When Blue Moon Tavern opened in 1934, it was still illegal to sell alcohol within a mile of the University of Washington campus due to local temperance laws. Luckily, Blue Moon set up shop at the 1 mile mark, and thirsty students were more than happy to make the trek. It also attracted its share of intellectual heavyweights, including poets Allen Ginsberg and Dylan Thomas. When he beatnik hangout started to decline in the 1970s, diehard fans rallied to save it, paving the way for it to receive official landmark status in 1990. The no-frills bar continues to draw students and suits alike with cash-only beer and peanuts—the shells of which blanket the floor.
The soundtrack at Blue Moon Tavern changes depending on the day. From Thursday through Monday, it’s live music, with a jazz jam kicking things off every Thursday afternoon. Wednesday brings open-mic night, and on select Mondays, bar-goers may be treated to Opera on Tap, where chamber-music singers belt out classical hits without breaking a single glass.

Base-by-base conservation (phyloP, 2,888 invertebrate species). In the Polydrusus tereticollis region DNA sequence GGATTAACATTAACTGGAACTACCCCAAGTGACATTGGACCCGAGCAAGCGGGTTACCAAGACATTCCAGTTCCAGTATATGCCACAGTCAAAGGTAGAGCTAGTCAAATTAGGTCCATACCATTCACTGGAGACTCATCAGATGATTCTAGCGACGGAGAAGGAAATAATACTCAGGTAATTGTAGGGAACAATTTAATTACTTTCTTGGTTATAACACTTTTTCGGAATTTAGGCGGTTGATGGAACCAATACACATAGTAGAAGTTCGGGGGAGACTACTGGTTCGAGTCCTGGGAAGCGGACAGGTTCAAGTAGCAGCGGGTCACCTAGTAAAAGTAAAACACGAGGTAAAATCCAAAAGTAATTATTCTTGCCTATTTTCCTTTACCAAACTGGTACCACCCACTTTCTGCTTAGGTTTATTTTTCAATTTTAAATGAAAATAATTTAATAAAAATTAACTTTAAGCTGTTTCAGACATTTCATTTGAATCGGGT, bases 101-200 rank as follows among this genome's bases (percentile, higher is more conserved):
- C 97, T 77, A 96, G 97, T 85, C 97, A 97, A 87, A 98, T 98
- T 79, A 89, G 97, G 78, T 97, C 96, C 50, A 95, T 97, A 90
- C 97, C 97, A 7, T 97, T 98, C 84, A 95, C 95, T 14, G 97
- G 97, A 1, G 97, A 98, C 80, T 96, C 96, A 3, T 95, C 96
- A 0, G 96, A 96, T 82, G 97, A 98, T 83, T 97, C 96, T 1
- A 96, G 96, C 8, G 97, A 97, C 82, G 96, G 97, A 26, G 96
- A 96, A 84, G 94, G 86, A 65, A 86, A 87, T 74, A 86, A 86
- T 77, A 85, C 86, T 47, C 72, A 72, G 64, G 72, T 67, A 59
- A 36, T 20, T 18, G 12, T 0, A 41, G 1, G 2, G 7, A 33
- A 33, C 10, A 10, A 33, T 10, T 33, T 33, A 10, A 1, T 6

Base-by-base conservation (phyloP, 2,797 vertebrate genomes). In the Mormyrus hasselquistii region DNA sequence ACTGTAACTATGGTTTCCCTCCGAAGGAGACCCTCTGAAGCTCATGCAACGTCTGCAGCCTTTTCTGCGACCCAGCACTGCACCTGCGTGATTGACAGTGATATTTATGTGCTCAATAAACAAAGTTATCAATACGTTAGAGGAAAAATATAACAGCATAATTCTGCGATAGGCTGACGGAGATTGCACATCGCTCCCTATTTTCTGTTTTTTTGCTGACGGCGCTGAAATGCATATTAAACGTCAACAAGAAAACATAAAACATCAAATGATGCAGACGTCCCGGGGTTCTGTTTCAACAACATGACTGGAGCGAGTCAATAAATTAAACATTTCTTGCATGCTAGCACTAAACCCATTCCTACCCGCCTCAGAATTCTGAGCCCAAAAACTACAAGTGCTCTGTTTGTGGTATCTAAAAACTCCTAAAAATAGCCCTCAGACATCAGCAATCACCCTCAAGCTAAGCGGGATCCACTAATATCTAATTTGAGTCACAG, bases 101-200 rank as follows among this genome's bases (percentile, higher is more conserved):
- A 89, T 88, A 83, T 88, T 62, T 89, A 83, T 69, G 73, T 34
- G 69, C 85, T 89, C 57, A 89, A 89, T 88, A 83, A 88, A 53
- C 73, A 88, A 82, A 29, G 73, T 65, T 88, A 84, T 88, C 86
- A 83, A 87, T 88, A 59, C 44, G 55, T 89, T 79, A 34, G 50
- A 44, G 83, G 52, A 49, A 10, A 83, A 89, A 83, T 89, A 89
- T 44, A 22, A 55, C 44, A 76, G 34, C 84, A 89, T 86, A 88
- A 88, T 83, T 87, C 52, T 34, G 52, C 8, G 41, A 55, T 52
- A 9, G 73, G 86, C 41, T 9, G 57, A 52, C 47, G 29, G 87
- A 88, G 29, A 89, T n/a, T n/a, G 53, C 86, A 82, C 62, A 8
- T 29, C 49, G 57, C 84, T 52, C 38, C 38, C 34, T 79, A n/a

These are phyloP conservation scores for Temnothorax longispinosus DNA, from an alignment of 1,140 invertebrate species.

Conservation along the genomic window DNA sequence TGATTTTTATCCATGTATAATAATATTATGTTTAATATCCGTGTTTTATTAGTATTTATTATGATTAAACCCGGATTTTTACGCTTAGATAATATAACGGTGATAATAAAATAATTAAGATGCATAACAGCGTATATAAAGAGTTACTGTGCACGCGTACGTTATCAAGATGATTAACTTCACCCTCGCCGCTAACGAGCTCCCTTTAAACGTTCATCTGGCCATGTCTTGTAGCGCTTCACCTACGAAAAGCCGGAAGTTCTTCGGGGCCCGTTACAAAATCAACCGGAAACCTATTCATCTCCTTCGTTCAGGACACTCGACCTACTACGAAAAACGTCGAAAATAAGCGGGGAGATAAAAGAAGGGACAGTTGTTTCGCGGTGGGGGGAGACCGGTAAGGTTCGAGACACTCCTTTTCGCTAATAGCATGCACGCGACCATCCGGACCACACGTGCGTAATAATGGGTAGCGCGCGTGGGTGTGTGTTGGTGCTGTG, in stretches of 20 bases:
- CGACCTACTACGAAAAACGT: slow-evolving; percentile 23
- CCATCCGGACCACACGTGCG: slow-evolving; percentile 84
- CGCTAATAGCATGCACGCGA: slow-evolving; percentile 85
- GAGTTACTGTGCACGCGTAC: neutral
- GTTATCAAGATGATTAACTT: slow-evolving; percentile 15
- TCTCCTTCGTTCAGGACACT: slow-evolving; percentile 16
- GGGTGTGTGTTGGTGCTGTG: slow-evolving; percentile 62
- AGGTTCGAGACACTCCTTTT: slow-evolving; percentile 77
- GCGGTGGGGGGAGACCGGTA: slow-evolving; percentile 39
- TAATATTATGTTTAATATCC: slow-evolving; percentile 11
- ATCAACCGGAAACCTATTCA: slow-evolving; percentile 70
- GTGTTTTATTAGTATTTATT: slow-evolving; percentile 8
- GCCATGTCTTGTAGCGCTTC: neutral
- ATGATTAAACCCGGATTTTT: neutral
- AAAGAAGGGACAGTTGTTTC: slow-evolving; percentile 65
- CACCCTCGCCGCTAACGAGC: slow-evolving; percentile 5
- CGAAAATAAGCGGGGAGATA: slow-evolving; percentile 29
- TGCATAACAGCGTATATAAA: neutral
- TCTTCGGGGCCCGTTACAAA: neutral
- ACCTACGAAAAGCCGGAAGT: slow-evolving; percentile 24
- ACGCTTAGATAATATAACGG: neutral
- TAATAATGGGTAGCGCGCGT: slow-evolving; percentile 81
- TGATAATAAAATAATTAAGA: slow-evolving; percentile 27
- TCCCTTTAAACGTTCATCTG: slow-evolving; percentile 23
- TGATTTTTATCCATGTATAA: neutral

“Dive bar” is probably the best way to describe Blue Moon Tavern. The aging posters on the wall have been there for decades, and the initials of drunken vandals remain scratched into the wooden booths. Though this tavern isn’t a spot for fancy craft cocktails, its the perfect place for shooting the breeze with friendly a bartender, or taking part in a wacky tradition, such as the semi-blasphemous annual Christmas pageant.
The Three Faces of Shorty’s